Defendant was arrested in June 2014 following an undercover sting operation conducted by the Mountain View Police Department and the FBI. According to the probation report, officers contacted a 16-year-old female offering sexual services through an online advertisement. The minor agreed to meet an undercover officer at a hotel and have sexual relations for $500. She was arrested inside the hotel after making sexual advances toward the officer. Defendant, who drove the minor to the hotel, was approached by officers as he waited in the parking lot. He admitted dropping off the minor and said he was watching out for her. He said he had met the minor online a few months earlier, he could not remember who posted her online advertisement, he knew nothing about her services, and he would never hurt her.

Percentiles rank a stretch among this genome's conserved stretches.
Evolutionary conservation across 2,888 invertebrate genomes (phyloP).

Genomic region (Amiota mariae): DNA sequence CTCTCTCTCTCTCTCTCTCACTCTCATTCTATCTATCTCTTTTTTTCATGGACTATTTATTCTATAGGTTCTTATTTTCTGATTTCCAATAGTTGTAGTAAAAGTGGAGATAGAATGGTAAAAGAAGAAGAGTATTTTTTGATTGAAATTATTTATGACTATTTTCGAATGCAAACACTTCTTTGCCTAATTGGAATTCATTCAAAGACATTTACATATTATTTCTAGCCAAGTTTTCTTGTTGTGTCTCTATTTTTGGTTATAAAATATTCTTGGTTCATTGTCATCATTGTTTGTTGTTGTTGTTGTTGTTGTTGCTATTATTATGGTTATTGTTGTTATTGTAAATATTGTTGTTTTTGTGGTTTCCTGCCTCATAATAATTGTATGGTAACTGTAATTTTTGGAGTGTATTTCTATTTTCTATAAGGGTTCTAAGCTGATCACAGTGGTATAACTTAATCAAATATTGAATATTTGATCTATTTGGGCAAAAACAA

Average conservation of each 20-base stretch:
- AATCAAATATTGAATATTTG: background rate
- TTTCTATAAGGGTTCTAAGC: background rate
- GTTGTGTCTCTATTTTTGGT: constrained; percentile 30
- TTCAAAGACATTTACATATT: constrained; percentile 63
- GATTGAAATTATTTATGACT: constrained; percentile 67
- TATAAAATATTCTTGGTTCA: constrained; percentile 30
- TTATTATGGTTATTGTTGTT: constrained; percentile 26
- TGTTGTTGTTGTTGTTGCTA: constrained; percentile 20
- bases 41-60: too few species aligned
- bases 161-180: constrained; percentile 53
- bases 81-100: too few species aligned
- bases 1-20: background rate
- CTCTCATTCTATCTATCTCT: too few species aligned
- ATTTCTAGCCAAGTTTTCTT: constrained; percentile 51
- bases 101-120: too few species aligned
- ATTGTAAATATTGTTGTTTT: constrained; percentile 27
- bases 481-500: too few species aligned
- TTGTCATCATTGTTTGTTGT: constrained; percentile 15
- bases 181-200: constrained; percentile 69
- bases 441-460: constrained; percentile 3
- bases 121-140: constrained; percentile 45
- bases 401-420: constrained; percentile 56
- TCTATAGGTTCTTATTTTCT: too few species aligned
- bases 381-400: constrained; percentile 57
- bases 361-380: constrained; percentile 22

Defendant was charged with human trafficking of a minor. (§ 236.1, subd. (c).)[1] A bench warrant was issued when he failed to appear for arraignment on the criminal complaint. Represented by retained counsel, defendant surrendered in court ten weeks later and was taken into custody. Three weeks after that, he entered an open no contest plea to the complaint, thereby declining the prosecution's five-year statutory minimum prison term offer. The court indicated that it would suspend execution of an eight-year middle term sentence and place defendant on three years' probation including one year in county jail, subject to “all other legal and appropriate terms and conditions of probation.” Defendant signed a waiver of rights form on which he initialed the following statements: (1) “I understand the court is not required to follow any tentative, indicated sentence[, ]” (2) “If I am placed on probation or mandatory supervision, I understand the Court will impose additional conditions that are reasonably related to the charges to which I am pleading guilty or no contest or to future criminality[, ]” and (3) “I understand I must register, and maintain and update my registration, with the police as a [¶] sex offender - I understand this registration requirement is for life.” Defendant responded affirmatively when the trial court asked whether he read and understood the plea form with counsel's assistance, and whether he understood the potential consequences of the plea as described on the form and discussed in court.